3D transformation: how to embrace end-to-end integration
This article is based on a webinar, hosted by TPC consultant Joshua Young. To watch the whole webinar, click the button below the article.
When it comes to working with 3D technology, the grass is always greener on the other side; looking at our neighbors in the automotive and aerospace industry, we can’t believe the widespread 3D transformation. Our mouths water, our eyes go googly. Without it, no car manufacturer would be able to provide its customers with high-quality cars – with the speed and for the price they do now.
It’s no secret that the fashion industry is slow when it comes to innovation and 3D implementation. At PixelPool, there’s nothing we would like to see more than end-to-end adoption of 3D tech by fashion brands. Until that day comes, however, we will be right here spreading the word and doing our best to drive change.
Saving time, money and resources
In a competitive industry, there needs to be some clear benefits before something new can be implemented. Luckily, 3D technology yields amazing returns. When a consumer is reached in a short space of time, you can play into current trends and preferences, so nothing is more important than getting to them as quickly as possible. After all, time is money.
This eliminates the risk of your company being stuck with unsold inventory, or of people losing affinity with your brand. And all the time you save can be invested directly into perfecting your clothes, which will also help when a summer turns out to be colder, or a winter warmer – particularly with the current effects of climate change causing fashion brands to lose their profits.
We work in a highly polluting industry, where every action has an impact on the environment. But when you plan and design with 3D, you can skip the sample rounds, which are time-consuming, energy-inefficient, and expensive. For example, by implementing 3D showrooms, Tommy Hilfiger reduced their physical samples by 80%. Just think: it can take up to 2,700 liters of water to produce the cotton for the production of one t-shirt. Let that sink in.
3D transformation: Where to begin
Now you know what you can gain from implementing 3D into your workflow, it is time to start transforming your processes. At this stage, it is important to see the whole picture, and to avoid focusing on specific software or one particular part of your operations. Instead, take a look at your end-to-end process and consider where 3D technology could replace existing practices. This will ensure a more holistic implementation, with longer-lasting and superior benefits.
This method could also catalyze organizational change, which will help cement 3D technology within your company. The biggest hurdle for innovators is convincing upper management and executive leaders of their idea. No matter how many people in your organization believe in the power of innovation and 3D transformation, if you don’t have your superiors on board, you are fighting an uphill battle.
When you do start implementing and working with 3D software or tools, it is crucial to offer the end users enough time to learn. Create time and space for your employees to fully understand what they are working with and how it benefits them and the company. Only then will you be able to prevent them from falling back into their old way of working.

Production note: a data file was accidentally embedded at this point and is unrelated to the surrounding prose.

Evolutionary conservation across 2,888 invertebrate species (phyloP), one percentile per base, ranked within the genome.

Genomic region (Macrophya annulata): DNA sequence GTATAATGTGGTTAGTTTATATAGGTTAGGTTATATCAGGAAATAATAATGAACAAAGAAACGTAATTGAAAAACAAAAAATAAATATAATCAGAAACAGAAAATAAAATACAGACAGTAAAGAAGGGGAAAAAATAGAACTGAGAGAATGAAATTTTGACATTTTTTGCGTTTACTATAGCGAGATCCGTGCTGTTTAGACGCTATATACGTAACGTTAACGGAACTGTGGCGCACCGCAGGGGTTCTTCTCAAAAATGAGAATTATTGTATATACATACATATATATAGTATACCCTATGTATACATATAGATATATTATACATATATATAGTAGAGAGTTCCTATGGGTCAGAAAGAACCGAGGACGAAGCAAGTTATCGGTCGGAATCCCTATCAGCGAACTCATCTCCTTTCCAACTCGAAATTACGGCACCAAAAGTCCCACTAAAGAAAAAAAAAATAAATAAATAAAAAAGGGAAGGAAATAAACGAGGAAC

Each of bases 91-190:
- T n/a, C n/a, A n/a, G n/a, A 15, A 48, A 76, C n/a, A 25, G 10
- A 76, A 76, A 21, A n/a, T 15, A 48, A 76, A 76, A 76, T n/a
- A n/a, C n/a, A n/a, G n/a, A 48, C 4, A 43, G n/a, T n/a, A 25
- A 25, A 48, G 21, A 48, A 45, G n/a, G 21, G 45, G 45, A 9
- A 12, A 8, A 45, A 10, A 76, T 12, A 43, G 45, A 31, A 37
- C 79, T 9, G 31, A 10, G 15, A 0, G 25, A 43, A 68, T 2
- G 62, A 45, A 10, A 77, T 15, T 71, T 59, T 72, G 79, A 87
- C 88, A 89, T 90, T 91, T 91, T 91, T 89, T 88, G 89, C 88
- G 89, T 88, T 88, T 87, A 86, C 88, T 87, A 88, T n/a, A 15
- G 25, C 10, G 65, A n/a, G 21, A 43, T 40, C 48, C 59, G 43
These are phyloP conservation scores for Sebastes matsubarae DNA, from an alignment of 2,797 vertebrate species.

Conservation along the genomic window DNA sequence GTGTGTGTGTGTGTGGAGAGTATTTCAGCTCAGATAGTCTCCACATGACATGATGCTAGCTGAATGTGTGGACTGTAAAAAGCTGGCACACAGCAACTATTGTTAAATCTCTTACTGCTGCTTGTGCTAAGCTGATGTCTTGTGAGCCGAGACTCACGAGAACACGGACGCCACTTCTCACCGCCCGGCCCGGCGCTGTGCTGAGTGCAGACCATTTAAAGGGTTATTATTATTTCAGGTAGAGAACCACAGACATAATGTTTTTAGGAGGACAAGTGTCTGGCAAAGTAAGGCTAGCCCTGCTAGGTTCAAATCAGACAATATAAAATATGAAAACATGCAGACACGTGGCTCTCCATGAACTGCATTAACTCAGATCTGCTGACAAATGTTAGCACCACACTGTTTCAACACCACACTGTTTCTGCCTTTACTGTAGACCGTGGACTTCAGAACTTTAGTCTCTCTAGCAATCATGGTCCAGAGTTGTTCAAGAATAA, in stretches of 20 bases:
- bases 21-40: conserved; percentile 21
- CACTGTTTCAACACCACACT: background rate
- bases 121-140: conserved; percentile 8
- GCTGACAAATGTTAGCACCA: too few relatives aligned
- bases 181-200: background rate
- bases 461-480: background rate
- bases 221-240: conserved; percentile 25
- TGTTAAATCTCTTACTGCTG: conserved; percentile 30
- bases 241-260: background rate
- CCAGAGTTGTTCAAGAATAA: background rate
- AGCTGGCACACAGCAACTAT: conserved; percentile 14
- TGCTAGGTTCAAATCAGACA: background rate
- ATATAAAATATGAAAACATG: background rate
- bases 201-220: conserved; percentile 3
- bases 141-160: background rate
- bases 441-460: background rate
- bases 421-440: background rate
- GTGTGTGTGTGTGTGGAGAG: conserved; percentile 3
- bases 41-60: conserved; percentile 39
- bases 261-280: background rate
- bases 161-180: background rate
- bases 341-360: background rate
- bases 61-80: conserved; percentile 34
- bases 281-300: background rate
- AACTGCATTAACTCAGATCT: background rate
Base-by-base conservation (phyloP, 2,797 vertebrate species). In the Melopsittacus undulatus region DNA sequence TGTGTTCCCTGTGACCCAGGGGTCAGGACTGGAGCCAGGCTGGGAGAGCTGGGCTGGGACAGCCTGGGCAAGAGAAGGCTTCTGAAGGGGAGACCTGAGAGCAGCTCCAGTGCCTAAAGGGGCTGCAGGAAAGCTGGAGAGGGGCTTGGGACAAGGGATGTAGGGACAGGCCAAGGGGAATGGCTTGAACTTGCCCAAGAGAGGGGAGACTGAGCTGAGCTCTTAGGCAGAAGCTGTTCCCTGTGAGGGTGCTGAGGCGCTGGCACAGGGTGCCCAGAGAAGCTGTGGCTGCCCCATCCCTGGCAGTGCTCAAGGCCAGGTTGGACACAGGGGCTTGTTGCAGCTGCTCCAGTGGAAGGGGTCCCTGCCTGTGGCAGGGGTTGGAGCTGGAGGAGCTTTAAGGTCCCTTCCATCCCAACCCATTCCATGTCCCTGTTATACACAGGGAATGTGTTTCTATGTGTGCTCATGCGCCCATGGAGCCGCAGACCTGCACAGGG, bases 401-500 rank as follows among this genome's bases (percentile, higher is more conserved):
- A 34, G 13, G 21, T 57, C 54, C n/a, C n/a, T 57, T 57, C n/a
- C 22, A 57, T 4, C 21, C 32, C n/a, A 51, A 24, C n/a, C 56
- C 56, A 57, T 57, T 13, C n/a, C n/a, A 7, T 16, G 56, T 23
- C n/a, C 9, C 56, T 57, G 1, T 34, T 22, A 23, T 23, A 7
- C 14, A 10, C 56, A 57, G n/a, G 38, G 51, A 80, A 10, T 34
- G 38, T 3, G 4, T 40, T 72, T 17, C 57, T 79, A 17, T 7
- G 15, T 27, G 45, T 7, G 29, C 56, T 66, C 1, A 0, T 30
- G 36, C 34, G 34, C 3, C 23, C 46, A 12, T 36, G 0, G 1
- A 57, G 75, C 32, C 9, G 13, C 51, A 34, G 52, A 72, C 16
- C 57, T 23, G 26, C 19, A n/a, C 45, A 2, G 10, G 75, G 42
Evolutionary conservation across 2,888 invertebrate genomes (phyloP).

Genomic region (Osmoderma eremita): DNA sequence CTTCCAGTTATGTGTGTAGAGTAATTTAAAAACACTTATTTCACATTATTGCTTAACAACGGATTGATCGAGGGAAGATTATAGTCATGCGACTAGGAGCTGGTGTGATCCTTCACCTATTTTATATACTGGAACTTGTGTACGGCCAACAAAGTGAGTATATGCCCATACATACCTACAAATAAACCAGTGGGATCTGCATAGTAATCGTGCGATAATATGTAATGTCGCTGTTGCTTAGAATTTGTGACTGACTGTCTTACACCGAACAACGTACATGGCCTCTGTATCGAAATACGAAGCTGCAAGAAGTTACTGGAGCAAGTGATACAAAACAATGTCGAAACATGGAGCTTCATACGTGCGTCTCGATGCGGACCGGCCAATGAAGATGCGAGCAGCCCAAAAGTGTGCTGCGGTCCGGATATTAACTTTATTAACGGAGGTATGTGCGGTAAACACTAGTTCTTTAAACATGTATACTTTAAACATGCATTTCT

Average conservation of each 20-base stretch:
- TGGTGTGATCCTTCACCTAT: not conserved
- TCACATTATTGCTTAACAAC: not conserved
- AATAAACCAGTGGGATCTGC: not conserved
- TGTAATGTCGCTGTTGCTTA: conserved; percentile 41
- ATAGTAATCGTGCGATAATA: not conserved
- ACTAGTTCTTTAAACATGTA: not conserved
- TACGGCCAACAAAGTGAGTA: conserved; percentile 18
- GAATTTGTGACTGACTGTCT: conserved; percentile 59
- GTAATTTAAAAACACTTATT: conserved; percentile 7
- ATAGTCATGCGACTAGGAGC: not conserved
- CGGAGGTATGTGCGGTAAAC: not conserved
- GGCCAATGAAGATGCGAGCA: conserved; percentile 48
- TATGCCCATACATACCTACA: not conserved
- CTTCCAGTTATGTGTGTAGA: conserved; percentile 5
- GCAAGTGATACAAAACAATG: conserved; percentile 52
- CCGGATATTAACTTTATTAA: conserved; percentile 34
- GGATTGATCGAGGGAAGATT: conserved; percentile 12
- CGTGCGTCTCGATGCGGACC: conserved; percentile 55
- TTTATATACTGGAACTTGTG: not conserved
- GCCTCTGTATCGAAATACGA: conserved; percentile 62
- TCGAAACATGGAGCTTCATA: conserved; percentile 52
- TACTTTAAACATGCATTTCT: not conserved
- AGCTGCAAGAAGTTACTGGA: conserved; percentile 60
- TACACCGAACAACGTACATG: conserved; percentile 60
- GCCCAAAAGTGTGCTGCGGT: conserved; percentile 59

Building a proper foundation
A house is only as strong as its foundation. The same goes for innovative implementation. Everything from your avatars and materials, to your colors and blocks, needs to be transferred if you want to use them in your 3D workflow. It is going to take some effort to collect all your libraries and transfer them, but this will seriously help you out in the long run.
The transfer will also give you more time to look at your dress forms, colors and stitches, to see if you need to update or revise anything. And while you are digitizing these libraries, you can start looking around at potential companies you might be able to partner up with, to help you smoothly transition.
Think of software suppliers, factories, consultants and other brands that can offer advice on this subject. Innovators will, most likely, be happy to help drive the industry forward. There is much to gain from collective thinking. In the end, there will always be people out there who have done this before, who know what it is like to transform and who can offer their two cents.
Concept to consumer is a great term when thinking about, and starting to work with, 3D implementation. You want to know how innovations can help your company from the planning stage all the way down to selling. How will the implementation help you plan your line? How will it change the way your designers create and communicate their design intent? How will it help them improve the fit, customization and presentation of the clothes?
And lastly, how will it help you sell your collection to your accounts and consumers? Think of the future of your company, the industry and our planet. We all need positive change in order to do what we love: create beautiful clothes that people love to wear. It’s time for us to take action and implement those changes ourselves. It’s time to think about the bigger picture, and what we can all do to be more sustainable. More than ever, it’s time to embrace 3D transformation.